We’re thrilled to announce a complete re-design of the American Cinematheque website. See The New Site Now >
VFW
2019, 92 min, Dir: Joe Begos

Joe Begos’ second film of 2019 is being described by the filmmaker as THE WILD BUNCH meets NIGHT OF THE LIVING DEAD. In this star-studded bloodbath, Vietnam vets Steven Lang, Fred Williamson, William Sadler and Martin Kove have to defend their VFW post from a band of post-apocalyptic, drug-addicted mutants tracking a woman named Lizard, who stole their stash of “Hype” and is holed up in the bar with the aforementioned vets. The film exploits the confines of the bar to ratchet up the tension and fill the screen with buckets of blood - it's an absolute riot seeing our grizzled crew taking out the gang by ever-more violent means as the film zips along with Begos’ trademark insanity and punk-rock ethos.


DRAGGED ACROSS CONCRETE
2018, Summit Entertainment, 158 min, USA/Canada, Dir: S. Craig Zahler

Hot on the heels of the spectacular pugilism of BRAWL IN CELL BLOCK 99, S. Craig Zahler closes out a triptych of blunt-force trauma that hasn’t been witnessed since the sweaty grit of Peckinpah and Schrader at their muscular peaks. Here suspended cops Ridgeman (Mel Gibson) and Lurasetti (Vince Vaughn) attempt to subvert a bank heist for private gain - but best-made plans don’t transpire as they should, resulting in murder, mutilation and a script that divides, conquers and challenges from the opening shot. Zahler expertly immerses us in a toxic environment where right and wrong are indistinguishable, and Gibson and Vaughn give him all the ammunition he needs with flawless performances as iconic antiheroes out of place and out of time - bad men doing bad things whom we willfully embrace as the lesser of the evils presented.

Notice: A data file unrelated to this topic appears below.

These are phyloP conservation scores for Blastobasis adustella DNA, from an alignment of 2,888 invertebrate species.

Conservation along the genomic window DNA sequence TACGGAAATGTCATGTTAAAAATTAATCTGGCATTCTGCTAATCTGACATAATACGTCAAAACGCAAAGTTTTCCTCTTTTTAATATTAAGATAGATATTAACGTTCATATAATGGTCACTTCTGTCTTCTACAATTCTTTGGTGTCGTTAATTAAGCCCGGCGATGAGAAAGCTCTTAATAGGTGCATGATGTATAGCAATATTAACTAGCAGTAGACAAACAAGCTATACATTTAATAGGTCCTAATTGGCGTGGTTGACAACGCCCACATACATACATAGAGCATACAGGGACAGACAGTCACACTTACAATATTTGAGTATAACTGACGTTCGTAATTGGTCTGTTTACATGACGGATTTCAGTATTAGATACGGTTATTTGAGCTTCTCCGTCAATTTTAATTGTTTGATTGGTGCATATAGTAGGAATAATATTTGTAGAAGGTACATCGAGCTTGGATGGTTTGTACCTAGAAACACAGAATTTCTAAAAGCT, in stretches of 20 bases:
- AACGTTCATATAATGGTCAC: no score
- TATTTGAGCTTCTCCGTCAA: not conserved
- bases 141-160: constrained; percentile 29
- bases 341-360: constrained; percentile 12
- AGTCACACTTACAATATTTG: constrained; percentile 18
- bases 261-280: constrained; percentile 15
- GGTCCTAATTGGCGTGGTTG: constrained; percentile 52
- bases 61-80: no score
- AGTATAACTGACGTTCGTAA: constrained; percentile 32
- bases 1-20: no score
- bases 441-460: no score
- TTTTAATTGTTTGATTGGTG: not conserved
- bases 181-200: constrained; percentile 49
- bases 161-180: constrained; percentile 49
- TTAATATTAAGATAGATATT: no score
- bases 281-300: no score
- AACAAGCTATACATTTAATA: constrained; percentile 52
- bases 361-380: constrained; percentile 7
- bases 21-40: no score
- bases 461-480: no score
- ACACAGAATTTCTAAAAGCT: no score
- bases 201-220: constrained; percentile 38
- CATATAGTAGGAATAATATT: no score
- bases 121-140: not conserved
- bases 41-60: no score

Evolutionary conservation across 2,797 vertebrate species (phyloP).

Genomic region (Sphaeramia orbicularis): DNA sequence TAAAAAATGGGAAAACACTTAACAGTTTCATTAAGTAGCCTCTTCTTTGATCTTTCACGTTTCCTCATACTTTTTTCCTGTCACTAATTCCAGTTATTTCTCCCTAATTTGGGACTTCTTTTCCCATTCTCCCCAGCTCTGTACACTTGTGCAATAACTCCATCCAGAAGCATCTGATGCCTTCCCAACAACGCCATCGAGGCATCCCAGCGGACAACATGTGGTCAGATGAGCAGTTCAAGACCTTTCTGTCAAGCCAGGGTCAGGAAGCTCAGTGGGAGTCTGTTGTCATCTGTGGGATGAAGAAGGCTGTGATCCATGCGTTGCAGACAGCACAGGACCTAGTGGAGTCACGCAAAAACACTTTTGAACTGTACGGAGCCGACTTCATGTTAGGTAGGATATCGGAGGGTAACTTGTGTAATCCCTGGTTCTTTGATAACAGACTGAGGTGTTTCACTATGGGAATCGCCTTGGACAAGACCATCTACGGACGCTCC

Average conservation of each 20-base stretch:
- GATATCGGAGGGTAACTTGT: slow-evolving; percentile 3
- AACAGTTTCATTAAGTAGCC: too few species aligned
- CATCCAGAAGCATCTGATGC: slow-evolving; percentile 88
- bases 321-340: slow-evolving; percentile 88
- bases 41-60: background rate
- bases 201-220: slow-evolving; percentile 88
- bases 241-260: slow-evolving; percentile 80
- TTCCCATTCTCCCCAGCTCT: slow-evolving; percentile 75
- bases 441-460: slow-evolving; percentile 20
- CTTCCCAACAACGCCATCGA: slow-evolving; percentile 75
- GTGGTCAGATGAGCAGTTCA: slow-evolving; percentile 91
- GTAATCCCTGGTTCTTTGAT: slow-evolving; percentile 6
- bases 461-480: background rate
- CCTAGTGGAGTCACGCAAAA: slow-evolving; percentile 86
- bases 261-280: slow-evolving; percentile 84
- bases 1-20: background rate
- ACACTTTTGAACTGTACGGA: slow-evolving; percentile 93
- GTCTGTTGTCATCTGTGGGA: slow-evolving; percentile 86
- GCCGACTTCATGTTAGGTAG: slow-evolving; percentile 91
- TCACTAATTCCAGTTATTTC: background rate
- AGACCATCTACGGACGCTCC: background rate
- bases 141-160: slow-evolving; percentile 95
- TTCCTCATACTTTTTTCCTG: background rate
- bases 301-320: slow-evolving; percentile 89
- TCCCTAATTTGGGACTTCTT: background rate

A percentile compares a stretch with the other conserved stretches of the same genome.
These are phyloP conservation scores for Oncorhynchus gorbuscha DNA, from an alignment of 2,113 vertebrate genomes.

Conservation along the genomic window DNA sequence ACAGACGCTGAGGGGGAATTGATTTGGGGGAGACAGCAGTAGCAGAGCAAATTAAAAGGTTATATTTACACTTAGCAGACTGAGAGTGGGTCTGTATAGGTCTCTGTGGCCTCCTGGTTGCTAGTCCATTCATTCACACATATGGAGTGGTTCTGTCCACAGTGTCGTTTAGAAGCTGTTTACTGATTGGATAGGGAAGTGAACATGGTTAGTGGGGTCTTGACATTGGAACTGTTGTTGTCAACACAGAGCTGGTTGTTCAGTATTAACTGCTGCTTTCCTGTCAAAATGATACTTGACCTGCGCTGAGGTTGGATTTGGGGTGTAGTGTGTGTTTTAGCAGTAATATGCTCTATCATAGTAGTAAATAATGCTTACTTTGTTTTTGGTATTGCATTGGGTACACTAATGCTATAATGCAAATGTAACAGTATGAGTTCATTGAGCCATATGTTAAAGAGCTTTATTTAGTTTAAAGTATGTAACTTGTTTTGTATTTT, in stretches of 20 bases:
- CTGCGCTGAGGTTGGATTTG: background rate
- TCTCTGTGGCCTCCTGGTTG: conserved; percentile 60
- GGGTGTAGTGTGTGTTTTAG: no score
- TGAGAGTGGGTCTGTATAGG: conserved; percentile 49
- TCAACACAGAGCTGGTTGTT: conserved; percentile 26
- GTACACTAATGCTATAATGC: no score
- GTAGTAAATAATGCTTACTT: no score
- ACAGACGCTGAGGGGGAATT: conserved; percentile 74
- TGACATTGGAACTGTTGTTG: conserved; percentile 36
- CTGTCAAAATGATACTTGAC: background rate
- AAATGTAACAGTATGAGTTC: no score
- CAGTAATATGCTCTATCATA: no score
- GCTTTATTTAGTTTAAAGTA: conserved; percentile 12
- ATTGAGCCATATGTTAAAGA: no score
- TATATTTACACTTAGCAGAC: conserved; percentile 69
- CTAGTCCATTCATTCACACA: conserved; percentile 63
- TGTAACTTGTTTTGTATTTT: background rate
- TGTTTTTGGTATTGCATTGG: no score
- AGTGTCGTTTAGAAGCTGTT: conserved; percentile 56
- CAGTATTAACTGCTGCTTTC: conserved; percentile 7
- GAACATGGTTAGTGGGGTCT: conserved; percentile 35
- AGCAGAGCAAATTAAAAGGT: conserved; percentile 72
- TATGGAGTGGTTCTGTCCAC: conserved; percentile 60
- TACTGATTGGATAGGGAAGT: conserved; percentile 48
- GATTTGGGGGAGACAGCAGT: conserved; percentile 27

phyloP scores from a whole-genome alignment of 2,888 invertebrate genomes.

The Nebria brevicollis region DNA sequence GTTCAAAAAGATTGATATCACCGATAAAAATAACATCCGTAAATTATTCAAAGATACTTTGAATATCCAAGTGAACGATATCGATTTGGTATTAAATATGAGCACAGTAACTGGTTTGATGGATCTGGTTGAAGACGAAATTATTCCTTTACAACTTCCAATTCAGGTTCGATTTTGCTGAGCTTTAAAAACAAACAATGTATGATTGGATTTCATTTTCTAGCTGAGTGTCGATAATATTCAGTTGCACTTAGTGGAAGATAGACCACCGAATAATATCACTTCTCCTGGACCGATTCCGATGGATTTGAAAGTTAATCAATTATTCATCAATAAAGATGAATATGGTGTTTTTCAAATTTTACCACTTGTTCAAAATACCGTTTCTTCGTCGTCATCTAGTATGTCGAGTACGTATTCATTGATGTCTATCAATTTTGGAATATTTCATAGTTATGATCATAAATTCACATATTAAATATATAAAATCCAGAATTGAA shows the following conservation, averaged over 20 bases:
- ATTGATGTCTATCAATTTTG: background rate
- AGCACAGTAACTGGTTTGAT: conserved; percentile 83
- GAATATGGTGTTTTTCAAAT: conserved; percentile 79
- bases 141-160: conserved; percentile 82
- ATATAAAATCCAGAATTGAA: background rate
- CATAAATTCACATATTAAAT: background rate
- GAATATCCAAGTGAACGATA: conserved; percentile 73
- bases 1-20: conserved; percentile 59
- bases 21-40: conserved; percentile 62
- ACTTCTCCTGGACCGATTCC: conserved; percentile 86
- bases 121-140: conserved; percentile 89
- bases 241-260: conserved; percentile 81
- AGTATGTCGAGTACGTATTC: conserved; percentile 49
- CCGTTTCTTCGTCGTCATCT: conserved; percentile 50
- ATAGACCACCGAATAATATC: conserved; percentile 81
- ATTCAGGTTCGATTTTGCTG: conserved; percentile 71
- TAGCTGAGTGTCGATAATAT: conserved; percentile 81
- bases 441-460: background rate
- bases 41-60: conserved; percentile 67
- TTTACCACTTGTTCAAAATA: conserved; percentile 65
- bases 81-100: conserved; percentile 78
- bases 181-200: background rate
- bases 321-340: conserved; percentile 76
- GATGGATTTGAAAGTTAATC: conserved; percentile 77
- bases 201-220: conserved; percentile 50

THE STANDOFF AT SPARROW CREEK
2018, 88 min, USA, Dir: Henry Dunham

Set over the course of one night, this razor-tight thriller focuses on an imploding militia searching for the traitor in its midst, whose actions resulted in a shooting at a cop’s funeral. With the clock ticking and every second counting against them, retired cop Gannon (James Badge Dale) must utilize his old skills to discover exactly what machinations pervade this ragtag group. Henry Dunham’s exquisite script is married with gorgeous cinematography, painting in rich, complex hues a section of society often represented simplistically on screen, forging an indelible humanity in a set of characters whose actions are often difficult to empathize with.


Syndicate content